Through the eyes of a streetstrider
If you ask a man on the streets of Berhampur what you will find here that you won’t find anywhere else, he probably think for a long time and say “Nothing special.”
After you have passed him and gone ahead to talk to other people, something nice will strike him, but he would just shrug and be on his way.
If, however, on his way he finds you again, he will tap you on the shoulder and start telling you about bizarre things. Like the Baagha Naacha (Tiger Dance) of Thakurani Jatra (Festival of the Mother Goddess).
Grown men, painted all over in yellow and black, invite the spirit of the Tiger inside their bodies and walk from door to door performing acrobatic moves to a standard drums-and-cymbals rhythm. They do so to please the Mother Goddess, who through her blessings, has given them a job or a child or a present that is better than their past.
And then our man on the street will also tell you about those who follow a more violent path of devotion.
Through the Danda Naacha (Dance of the Punished) some young and middle-aged men submit themselves to the mercy of the Mother Goddess and accept any public shaming or punishment that is meted out to them.
For over five hours, they sit in the burning sun, going through ritual after ritual of repentance and atonement. For them, it is their way of washing their sins and pleasing the Goddess, in the hope that she will bless them with prosperity and virility.
For the rest of the street, all of whom invariably take a day off, it is a spectacle of divine intervention.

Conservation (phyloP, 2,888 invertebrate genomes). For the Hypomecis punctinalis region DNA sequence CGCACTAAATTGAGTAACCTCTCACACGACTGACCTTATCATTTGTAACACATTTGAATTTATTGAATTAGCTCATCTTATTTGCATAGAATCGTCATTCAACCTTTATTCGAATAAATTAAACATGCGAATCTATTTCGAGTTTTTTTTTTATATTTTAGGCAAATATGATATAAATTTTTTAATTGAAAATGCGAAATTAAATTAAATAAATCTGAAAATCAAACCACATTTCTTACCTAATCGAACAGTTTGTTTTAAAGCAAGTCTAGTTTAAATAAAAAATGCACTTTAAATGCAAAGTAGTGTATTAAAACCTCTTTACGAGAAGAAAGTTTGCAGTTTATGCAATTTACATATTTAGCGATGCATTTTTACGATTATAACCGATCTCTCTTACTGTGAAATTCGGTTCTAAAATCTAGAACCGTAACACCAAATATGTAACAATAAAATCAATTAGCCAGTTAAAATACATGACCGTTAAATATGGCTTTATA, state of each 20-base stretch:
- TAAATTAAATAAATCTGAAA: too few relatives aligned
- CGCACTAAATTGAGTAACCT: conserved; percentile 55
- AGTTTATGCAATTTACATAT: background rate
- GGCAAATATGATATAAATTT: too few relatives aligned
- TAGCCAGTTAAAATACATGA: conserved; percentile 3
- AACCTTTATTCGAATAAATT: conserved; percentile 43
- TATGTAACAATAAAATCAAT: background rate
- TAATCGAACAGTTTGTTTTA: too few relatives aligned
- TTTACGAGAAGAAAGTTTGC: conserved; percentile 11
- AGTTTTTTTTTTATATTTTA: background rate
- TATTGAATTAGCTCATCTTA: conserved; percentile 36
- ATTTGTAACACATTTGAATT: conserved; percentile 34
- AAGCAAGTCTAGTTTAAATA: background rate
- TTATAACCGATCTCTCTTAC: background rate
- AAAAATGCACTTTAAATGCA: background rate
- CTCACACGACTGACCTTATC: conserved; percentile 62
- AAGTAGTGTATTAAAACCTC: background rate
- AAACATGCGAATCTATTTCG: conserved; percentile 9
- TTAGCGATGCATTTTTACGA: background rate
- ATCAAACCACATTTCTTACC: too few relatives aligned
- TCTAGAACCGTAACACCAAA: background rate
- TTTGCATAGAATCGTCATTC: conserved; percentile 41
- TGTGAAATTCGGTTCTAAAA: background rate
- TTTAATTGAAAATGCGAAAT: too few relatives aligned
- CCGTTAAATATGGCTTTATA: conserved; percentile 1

But, our man will quickly assure you, not all festivals are so painful in their poignancy. There is of course the wedding season, which brings with it the promise of simple pleasures and times well spent.
There is no way you will come to Berhampur in the wedding season and not be lured away by the multiplicity of sweets and scents swarming around a household readying itself for a farewell or a welcome. Boys and girls sit for days on end making boxes after boxes of laddoos and pitthas, showing how the way to a Berhampuria’s heart is literally through their stomach.
And it need not even be the wedding season for you to realise this.
Our man will point you to the street sides and corners and you will find people of all ages with a piece of folded leaf in hand, waiting for the Gupchupwallah to give another round of their favourite delicacy.
Gupchup, our man will tell you, is comfort food.
You passed the unit test?
“Let’s get a plate of gup chup”.
You feeling like the world is crushing you under its weight?
“Let’s get a plate of gup chup.”
And if this little trip to the gupchupwallah can’t lift your moods, you can always catch a city bus and chill out at the Gopalpur Beach.
The beach itself might not be the cleanest place you’ll find, but the wind and the waves and the beach hawkers will more than make up for it.
And if you are, like our man on the streets, more of the quiet kind, you can retire to the backyard of an old Berhampur house and talk to relics of yesteryears telling the history of a place that sits right in the middle of things still new and things almost forgotten.